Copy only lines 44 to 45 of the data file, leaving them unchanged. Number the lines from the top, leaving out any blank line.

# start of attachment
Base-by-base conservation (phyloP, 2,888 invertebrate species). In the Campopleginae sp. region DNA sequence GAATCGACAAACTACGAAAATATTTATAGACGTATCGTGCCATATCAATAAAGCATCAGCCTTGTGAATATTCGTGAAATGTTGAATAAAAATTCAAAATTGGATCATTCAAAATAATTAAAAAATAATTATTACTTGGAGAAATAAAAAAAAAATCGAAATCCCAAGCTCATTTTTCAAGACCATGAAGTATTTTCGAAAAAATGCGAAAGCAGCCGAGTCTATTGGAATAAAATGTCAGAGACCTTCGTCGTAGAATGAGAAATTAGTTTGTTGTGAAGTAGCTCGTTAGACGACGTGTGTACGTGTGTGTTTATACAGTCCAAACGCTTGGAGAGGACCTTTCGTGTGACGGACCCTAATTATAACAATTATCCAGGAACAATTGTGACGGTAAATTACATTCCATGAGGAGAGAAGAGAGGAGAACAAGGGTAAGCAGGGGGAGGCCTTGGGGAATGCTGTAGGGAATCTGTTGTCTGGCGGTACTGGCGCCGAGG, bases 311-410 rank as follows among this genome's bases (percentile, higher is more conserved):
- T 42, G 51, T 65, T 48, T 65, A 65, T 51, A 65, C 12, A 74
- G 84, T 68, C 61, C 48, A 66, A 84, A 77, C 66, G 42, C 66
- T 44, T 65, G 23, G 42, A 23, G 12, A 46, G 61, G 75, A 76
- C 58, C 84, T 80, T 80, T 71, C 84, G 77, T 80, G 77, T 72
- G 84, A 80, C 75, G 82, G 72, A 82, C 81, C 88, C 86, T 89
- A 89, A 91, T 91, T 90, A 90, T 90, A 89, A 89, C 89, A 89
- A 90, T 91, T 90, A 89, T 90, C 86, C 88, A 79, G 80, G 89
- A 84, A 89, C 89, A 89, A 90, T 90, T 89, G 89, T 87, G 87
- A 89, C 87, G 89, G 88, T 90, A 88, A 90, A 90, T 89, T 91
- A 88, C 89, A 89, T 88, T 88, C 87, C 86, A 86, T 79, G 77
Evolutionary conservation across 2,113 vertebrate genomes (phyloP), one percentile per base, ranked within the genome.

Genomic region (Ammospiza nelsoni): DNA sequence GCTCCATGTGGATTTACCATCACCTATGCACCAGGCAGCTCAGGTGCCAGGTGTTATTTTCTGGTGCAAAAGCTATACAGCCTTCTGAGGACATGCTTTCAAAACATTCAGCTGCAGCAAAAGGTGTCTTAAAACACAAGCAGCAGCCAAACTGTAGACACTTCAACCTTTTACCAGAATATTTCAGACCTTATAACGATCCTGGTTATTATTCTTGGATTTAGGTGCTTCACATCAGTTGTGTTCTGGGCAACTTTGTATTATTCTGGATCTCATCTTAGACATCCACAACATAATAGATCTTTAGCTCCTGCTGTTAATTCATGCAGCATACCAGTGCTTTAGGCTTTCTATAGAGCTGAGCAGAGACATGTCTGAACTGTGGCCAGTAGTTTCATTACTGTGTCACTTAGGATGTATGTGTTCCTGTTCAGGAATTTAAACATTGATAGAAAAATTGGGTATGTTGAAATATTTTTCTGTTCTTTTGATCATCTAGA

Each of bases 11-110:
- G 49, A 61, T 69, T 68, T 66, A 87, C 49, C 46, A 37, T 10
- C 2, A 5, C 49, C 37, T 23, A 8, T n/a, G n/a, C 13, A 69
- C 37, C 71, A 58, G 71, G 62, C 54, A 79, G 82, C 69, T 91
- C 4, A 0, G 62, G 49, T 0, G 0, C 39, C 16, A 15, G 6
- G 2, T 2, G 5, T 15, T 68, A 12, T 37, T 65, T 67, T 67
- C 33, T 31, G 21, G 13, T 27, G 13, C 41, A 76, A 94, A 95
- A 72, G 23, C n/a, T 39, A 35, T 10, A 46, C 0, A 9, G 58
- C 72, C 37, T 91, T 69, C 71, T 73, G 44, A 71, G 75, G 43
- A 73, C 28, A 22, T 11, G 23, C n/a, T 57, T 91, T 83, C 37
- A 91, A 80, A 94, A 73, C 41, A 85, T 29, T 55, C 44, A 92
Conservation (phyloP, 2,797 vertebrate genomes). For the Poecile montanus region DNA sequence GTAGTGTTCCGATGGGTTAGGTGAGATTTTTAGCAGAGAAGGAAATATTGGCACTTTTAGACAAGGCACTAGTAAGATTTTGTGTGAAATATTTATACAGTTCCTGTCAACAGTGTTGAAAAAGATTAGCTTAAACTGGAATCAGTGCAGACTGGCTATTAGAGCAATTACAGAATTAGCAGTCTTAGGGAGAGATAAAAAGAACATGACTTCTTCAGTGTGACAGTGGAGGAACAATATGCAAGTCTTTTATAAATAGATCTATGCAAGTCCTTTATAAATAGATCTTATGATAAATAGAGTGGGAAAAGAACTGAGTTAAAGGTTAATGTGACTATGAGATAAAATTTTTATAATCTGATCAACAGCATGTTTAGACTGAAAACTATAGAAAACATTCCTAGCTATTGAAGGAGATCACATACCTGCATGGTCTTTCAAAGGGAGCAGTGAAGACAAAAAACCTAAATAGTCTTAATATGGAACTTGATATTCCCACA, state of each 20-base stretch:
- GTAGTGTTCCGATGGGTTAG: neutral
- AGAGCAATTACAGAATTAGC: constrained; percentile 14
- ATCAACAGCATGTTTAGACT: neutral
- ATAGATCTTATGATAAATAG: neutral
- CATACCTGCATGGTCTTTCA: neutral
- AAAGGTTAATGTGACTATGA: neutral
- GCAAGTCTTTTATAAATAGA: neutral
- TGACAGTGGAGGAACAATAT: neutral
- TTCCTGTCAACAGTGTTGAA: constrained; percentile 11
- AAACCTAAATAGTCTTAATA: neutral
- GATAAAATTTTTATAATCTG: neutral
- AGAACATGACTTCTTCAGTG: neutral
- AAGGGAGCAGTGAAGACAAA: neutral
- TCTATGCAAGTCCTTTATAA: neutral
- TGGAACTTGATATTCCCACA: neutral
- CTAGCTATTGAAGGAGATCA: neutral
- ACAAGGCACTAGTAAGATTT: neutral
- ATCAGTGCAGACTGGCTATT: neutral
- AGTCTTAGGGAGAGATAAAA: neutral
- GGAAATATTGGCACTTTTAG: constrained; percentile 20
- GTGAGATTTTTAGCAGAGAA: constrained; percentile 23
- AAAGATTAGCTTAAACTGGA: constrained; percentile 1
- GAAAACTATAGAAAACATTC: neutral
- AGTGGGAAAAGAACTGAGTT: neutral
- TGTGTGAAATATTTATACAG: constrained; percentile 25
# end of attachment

- AGTCTTAGGGAGAGATAAAA: neutral
- GGAAATATTGGCACTTTTAG: constrained; percentile 20